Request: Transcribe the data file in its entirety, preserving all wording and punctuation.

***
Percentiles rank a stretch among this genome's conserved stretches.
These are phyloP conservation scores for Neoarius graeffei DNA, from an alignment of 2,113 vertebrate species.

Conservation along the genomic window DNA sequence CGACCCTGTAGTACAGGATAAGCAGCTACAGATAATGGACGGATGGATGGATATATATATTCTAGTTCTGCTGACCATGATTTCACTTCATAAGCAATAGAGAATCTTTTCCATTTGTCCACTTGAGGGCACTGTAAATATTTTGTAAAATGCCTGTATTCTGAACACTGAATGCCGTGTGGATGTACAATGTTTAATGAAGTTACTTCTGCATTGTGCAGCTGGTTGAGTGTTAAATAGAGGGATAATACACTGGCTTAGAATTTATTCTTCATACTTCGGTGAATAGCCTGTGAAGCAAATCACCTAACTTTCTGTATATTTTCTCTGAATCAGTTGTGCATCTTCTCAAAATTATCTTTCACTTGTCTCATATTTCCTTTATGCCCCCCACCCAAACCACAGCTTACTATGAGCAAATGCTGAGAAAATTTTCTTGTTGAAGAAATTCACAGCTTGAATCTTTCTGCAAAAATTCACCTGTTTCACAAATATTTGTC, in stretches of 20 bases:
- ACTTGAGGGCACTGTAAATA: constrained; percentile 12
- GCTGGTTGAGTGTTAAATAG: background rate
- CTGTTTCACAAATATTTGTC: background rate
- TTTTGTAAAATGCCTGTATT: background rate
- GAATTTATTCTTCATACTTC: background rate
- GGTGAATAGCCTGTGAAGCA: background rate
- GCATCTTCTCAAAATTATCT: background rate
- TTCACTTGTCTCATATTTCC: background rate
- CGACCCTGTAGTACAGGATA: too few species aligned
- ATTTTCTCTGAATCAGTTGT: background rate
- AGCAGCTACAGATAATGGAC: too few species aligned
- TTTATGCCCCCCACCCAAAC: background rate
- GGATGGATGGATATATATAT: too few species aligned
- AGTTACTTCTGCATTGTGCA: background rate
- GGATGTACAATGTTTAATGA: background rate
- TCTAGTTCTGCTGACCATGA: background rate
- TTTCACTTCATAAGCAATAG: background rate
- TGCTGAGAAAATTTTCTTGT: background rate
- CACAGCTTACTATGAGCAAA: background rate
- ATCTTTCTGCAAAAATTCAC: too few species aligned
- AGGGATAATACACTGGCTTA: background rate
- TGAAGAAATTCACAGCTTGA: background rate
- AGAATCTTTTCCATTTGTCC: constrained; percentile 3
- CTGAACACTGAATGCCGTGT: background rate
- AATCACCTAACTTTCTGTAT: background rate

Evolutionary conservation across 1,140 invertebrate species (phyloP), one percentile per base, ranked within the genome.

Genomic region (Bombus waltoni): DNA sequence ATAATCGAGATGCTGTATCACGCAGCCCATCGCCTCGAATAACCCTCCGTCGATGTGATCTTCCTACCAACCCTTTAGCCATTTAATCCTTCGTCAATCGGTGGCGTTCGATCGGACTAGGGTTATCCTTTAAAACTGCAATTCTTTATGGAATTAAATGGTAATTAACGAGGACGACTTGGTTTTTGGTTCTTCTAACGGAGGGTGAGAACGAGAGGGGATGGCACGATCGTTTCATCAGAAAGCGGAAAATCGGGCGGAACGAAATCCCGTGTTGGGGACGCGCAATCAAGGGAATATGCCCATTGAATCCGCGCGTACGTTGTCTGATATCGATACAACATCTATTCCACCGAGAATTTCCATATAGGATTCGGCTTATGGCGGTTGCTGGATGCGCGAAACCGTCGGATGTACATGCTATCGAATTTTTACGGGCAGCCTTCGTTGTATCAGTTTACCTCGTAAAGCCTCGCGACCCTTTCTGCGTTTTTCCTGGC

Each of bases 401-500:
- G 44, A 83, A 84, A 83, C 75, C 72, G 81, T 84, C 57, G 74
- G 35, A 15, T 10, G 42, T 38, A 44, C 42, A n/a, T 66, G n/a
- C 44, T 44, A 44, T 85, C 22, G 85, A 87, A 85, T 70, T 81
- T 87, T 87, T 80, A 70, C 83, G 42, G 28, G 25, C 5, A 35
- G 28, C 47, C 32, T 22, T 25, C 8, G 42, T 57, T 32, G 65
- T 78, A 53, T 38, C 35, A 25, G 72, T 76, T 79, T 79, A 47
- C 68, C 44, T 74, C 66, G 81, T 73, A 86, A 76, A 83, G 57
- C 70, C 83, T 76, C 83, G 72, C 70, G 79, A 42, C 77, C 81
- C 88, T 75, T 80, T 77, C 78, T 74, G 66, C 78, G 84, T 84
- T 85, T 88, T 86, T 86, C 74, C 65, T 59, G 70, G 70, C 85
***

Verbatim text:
Percentiles rank a stretch among this genome's conserved stretches.
These are phyloP conservation scores for Neoarius graeffei DNA, from an alignment of 2,113 vertebrate species.

Conservation along the genomic window DNA sequence CGACCCTGTAGTACAGGATAAGCAGCTACAGATAATGGACGGATGGATGGATATATATATTCTAGTTCTGCTGACCATGATTTCACTTCATAAGCAATAGAGAATCTTTTCCATTTGTCCACTTGAGGGCACTGTAAATATTTTGTAAAATGCCTGTATTCTGAACACTGAATGCCGTGTGGATGTACAATGTTTAATGAAGTTACTTCTGCATTGTGCAGCTGGTTGAGTGTTAAATAGAGGGATAATACACTGGCTTAGAATTTATTCTTCATACTTCGGTGAATAGCCTGTGAAGCAAATCACCTAACTTTCTGTATATTTTCTCTGAATCAGTTGTGCATCTTCTCAAAATTATCTTTCACTTGTCTCATATTTCCTTTATGCCCCCCACCCAAACCACAGCTTACTATGAGCAAATGCTGAGAAAATTTTCTTGTTGAAGAAATTCACAGCTTGAATCTTTCTGCAAAAATTCACCTGTTTCACAAATATTTGTC, in stretches of 20 bases:
- ACTTGAGGGCACTGTAAATA: constrained; percentile 12
- GCTGGTTGAGTGTTAAATAG: background rate
- CTGTTTCACAAATATTTGTC: background rate
- TTTTGTAAAATGCCTGTATT: background rate
- GAATTTATTCTTCATACTTC: background rate
- GGTGAATAGCCTGTGAAGCA: background rate
- GCATCTTCTCAAAATTATCT: background rate
- TTCACTTGTCTCATATTTCC: background rate
- CGACCCTGTAGTACAGGATA: too few species aligned
- ATTTTCTCTGAATCAGTTGT: background rate
- AGCAGCTACAGATAATGGAC: too few species aligned
- TTTATGCCCCCCACCCAAAC: background rate
- GGATGGATGGATATATATAT: too few species aligned
- AGTTACTTCTGCATTGTGCA: background rate
- GGATGTACAATGTTTAATGA: background rate
- TCTAGTTCTGCTGACCATGA: background rate
- TTTCACTTCATAAGCAATAG: background rate
- TGCTGAGAAAATTTTCTTGT: background rate
- CACAGCTTACTATGAGCAAA: background rate
- ATCTTTCTGCAAAAATTCAC: too few species aligned
- AGGGATAATACACTGGCTTA: background rate
- TGAAGAAATTCACAGCTTGA: background rate
- AGAATCTTTTCCATTTGTCC: constrained; percentile 3
- CTGAACACTGAATGCCGTGT: background rate
- AATCACCTAACTTTCTGTAT: background rate

Evolutionary conservation across 1,140 invertebrate species (phyloP), one percentile per base, ranked within the genome.

Genomic region (Bombus waltoni): DNA sequence ATAATCGAGATGCTGTATCACGCAGCCCATCGCCTCGAATAACCCTCCGTCGATGTGATCTTCCTACCAACCCTTTAGCCATTTAATCCTTCGTCAATCGGTGGCGTTCGATCGGACTAGGGTTATCCTTTAAAACTGCAATTCTTTATGGAATTAAATGGTAATTAACGAGGACGACTTGGTTTTTGGTTCTTCTAACGGAGGGTGAGAACGAGAGGGGATGGCACGATCGTTTCATCAGAAAGCGGAAAATCGGGCGGAACGAAATCCCGTGTTGGGGACGCGCAATCAAGGGAATATGCCCATTGAATCCGCGCGTACGTTGTCTGATATCGATACAACATCTATTCCACCGAGAATTTCCATATAGGATTCGGCTTATGGCGGTTGCTGGATGCGCGAAACCGTCGGATGTACATGCTATCGAATTTTTACGGGCAGCCTTCGTTGTATCAGTTTACCTCGTAAAGCCTCGCGACCCTTTCTGCGTTTTTCCTGGC

Each of bases 401-500:
- G 44, A 83, A 84, A 83, C 75, C 72, G 81, T 84, C 57, G 74
- G 35, A 15, T 10, G 42, T 38, A 44, C 42, A n/a, T 66, G n/a
- C 44, T 44, A 44, T 85, C 22, G 85, A 87, A 85, T 70, T 81
- T 87, T 87, T 80, A 70, C 83, G 42, G 28, G 25, C 5, A 35
- G 28, C 47, C 32, T 22, T 25, C 8, G 42, T 57, T 32, G 65
- T 78, A 53, T 38, C 35, A 25, G 72, T 76, T 79, T 79, A 47
- C 68, C 44, T 74, C 66, G 81, T 73, A 86, A 76, A 83, G 57
- C 70, C 83, T 76, C 83, G 72, C 70, G 79, A 42, C 77, C 81
- C 88, T 75, T 80, T 77, C 78, T 74, G 66, C 78, G 84, T 84
- T 85, T 88, T 86, T 86, C 74, C 65, T 59, G 70, G 70, C 85